Stephen Jay Gould, the evolutionary theorist at Harvard University whose lectures, research and prolific output of essays helped to reinvigorate the field of paleontology, died today at his home in Manhattan. He was 60 years old. The cause was adenocarcinoma, his wife, Rhonda Roland Schearer, said.
- dave 5-20-2002 11:33 pm

he must have been in my mothers class. they were born two days apart and went to the same high school.
- dave 5-20-2002 11:36 pm [add a comment]

The Times obit gives more space to Gould's controversies and detractors than I would have expected; maybe some enemies have an editorial conduit? Speaking as a layman, he was an important figure for me, and I guess great popularizers will always arouse mixed feelings among the professionals. As an interpreter, promoter and revisionist of evolution, he bears better comparison with T. H. Huxley than with Darwin himself. I can't judge his science, but at least he was willing to confront problems with the orthodoxy, without jettisoning basic Darwinian principles. Beyond that, he was a genuine man of letters, something that science always needs more of. His wide-ranging mind may have overreached here or there, but even then he at least offered something to argue against, rather than the unassailable aridity of so much science writing. He was at his best when extrapolating from things he loved, like baseball or music. Certainly he loved dinosaurs, often recounting his first exposure to them as a child at the American Museum of Natural History, which inspired his whole career. He represents a generation of paleontologists motivated by this love, rather than by desire for the sheer power of knowledge. A fond heart can lead a sober head to places mere rationality would never think of looking into. When news of his illness came it sounded bad, and I'd have thought a ten-year reprieve was more than could be hoped for, but it seems to have passed quickly. My favorite book of his was Time's Arrow, Time's Cycle, an almost hermetic treatment of the "discovery" and representation of time's vastness. On the geologic time scale a human life is momentary, but not inconsequential, and its achievements may last longer than death.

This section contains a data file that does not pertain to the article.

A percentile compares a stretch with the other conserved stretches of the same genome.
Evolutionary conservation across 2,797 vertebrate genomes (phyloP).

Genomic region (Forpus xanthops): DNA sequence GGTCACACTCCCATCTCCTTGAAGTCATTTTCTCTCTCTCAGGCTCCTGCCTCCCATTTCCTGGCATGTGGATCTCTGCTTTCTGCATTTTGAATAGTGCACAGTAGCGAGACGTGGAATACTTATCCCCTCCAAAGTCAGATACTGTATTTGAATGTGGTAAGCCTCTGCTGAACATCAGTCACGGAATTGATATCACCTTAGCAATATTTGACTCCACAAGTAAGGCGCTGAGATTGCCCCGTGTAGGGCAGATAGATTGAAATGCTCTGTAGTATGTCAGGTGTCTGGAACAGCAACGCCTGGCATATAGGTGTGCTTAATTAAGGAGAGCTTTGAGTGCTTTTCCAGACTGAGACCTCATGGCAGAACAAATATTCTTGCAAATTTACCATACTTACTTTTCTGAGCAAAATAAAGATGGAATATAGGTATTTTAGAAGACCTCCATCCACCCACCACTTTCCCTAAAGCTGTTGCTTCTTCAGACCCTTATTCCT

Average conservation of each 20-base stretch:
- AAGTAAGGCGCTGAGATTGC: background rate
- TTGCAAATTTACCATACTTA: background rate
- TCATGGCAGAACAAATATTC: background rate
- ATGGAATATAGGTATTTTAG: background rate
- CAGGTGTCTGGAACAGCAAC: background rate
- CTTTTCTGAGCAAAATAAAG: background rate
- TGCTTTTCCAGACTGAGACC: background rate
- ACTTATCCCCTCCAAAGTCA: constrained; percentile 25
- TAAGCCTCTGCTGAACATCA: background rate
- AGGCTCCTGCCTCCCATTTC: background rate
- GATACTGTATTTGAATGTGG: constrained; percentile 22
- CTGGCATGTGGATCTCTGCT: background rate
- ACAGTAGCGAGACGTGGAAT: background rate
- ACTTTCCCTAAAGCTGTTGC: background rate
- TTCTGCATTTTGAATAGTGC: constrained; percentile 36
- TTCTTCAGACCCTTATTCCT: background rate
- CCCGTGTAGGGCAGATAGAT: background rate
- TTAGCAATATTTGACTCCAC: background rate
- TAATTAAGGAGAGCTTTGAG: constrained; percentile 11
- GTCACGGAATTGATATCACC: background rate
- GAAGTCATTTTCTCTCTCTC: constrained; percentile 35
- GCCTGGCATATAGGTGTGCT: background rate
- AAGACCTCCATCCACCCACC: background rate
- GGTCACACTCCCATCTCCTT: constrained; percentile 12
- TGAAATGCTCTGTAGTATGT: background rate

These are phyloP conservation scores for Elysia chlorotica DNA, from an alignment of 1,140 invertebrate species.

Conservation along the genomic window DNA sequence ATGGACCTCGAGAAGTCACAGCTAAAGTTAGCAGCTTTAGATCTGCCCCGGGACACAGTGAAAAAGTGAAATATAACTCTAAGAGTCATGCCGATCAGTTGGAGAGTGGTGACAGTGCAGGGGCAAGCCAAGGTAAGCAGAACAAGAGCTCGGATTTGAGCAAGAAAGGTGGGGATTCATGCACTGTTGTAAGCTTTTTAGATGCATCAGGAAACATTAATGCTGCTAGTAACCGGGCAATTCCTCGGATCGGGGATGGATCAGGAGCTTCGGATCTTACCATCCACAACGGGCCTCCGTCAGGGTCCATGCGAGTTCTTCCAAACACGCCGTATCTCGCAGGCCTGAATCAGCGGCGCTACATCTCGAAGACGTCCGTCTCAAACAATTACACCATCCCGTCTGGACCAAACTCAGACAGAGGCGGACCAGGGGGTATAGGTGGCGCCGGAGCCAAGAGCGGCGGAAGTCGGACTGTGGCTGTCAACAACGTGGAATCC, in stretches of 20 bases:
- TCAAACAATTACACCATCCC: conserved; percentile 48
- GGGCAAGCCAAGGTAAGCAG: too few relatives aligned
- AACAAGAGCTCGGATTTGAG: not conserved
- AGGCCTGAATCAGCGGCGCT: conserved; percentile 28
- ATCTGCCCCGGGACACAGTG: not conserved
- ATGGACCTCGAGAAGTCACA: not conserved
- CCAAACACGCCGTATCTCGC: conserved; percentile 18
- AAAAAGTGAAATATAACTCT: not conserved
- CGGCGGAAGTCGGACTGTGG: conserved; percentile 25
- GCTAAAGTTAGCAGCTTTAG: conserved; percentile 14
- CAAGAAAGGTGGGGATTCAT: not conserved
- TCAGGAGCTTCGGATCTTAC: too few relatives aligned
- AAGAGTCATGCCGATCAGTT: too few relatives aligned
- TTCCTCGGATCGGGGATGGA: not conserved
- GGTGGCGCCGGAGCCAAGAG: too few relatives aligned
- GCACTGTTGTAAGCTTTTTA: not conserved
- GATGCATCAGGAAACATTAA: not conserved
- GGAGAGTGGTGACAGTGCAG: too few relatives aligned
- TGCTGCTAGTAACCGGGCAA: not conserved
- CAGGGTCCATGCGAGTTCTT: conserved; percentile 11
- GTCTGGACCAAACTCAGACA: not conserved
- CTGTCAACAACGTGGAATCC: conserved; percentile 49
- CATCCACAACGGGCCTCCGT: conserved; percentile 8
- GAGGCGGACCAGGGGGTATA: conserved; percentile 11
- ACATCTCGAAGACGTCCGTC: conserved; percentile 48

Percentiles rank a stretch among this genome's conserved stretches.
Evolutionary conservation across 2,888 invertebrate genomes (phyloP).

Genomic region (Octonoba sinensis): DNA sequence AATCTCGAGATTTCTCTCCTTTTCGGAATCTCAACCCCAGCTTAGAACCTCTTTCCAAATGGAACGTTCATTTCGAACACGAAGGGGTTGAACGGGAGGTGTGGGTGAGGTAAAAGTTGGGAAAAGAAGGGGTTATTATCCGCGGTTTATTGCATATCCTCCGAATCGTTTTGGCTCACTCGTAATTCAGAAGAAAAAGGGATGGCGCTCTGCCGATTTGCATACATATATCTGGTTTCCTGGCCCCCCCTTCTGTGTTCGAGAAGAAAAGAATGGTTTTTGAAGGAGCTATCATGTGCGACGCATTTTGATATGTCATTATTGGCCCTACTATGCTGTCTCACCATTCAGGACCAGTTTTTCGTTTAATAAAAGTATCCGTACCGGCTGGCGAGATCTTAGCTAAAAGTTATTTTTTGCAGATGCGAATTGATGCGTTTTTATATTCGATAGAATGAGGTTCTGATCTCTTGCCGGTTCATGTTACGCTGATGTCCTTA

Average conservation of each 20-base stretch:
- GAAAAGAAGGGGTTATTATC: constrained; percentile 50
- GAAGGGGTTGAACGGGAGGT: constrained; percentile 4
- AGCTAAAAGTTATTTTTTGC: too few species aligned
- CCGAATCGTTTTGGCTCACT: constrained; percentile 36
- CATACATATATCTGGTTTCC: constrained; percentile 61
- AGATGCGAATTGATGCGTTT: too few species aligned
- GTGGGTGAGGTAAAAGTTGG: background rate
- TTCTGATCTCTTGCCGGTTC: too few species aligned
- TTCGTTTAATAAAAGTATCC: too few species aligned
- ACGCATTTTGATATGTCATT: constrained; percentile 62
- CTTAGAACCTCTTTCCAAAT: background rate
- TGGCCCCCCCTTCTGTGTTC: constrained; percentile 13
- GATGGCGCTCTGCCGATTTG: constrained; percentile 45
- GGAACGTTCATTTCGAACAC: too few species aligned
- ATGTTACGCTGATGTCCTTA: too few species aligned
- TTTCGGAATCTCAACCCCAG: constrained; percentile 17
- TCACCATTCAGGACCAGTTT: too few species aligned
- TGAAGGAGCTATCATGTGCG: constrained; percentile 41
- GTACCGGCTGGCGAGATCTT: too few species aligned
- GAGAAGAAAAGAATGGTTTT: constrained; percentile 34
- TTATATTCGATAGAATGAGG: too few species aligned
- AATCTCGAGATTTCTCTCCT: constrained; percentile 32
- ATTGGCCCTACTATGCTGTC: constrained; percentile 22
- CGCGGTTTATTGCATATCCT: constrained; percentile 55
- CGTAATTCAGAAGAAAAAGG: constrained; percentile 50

I discovered Gould due to a childhood interest in natural history, which reasserted itself when I got out of college. At the time, I found myself feeling like I'd been taught nothing of use, and I had to go back to the beginning, as literally as possible. Trying to find my way back to the present, I ended up in an imaginal landscape that somewhat resembled the American West. It was populated by Gould's dinosaurs, reconfigured by the earthworks of Robert Smithson, and filled with the dustbowl music of Woody Guthrie. The sort of place where some "primitive" or ascetic might go in search of a mystical experience. The trip culminated in a film project Steve Doughton and I did in the early 90's, along with a lecture on the artistic representation of prehistoric life and its parallels with religious art. Gould made some of the same points several years later, in one of his more problematic books, but I didn't hold that against him. I never actually got out west, but the idea of that landscape, with places like Hell Creek, Montana, site of the first T. Rex discoveries, was significant to me. Now, another decade on, and I really am about to go out there. Don't know if I can recover what was, ten years ago or ten million, but I figure there's something out there; beyond the present; beyond the past; beyond the future…

- alex 5-21-2002 9:38 pm [add a comment]

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